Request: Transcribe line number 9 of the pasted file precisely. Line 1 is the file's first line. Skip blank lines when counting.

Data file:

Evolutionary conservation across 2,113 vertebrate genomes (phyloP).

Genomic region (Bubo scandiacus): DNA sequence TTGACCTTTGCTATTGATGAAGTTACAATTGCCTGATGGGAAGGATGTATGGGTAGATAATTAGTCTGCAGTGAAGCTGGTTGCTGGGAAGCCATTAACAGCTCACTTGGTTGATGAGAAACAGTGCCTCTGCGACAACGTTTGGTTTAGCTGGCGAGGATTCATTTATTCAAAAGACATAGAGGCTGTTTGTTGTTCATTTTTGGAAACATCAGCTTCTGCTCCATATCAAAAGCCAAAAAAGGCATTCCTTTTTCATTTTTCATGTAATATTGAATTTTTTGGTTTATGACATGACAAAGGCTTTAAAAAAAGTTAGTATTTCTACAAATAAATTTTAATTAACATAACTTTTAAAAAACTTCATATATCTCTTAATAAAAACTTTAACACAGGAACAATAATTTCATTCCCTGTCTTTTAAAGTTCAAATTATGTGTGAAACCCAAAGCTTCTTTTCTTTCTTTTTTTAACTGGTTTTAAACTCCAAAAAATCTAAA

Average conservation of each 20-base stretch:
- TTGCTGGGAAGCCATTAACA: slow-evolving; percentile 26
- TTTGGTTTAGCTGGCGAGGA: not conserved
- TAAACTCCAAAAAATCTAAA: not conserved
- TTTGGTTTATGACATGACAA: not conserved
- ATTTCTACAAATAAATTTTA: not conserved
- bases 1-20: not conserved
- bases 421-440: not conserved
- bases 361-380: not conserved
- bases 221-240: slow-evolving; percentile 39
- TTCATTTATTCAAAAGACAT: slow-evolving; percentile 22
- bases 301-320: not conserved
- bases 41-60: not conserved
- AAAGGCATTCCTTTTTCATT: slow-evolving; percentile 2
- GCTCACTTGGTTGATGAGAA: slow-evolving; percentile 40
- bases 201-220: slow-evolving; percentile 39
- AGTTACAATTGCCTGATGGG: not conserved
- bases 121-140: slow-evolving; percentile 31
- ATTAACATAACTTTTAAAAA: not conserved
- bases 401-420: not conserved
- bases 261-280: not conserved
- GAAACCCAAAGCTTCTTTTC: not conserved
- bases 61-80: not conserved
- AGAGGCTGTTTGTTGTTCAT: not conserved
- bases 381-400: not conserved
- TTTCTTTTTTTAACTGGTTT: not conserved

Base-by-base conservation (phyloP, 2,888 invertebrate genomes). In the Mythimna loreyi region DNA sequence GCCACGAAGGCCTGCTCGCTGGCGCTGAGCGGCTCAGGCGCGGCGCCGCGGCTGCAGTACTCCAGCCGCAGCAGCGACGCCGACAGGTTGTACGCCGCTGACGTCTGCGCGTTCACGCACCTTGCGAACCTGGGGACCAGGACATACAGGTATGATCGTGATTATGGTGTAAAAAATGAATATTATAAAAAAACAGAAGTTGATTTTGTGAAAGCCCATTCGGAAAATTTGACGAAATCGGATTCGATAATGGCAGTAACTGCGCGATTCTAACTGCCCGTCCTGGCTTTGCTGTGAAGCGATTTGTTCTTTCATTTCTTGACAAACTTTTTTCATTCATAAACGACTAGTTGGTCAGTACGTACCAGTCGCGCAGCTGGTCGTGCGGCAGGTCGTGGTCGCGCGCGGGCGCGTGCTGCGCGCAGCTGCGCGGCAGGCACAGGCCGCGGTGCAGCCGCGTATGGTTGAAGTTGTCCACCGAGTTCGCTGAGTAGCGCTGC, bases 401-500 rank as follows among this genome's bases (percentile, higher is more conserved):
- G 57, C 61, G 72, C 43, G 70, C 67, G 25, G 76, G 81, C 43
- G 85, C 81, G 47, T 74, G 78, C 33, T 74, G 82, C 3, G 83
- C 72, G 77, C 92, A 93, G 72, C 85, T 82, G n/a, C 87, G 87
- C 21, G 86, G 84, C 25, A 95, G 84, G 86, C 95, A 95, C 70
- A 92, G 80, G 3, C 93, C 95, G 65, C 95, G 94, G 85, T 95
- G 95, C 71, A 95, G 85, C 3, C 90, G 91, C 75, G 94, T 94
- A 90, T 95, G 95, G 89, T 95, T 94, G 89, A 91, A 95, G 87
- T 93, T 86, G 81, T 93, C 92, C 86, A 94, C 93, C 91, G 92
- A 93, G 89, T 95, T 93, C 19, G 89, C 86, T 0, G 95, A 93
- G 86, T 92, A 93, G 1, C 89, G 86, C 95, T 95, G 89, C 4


- bases 1-20: not conserved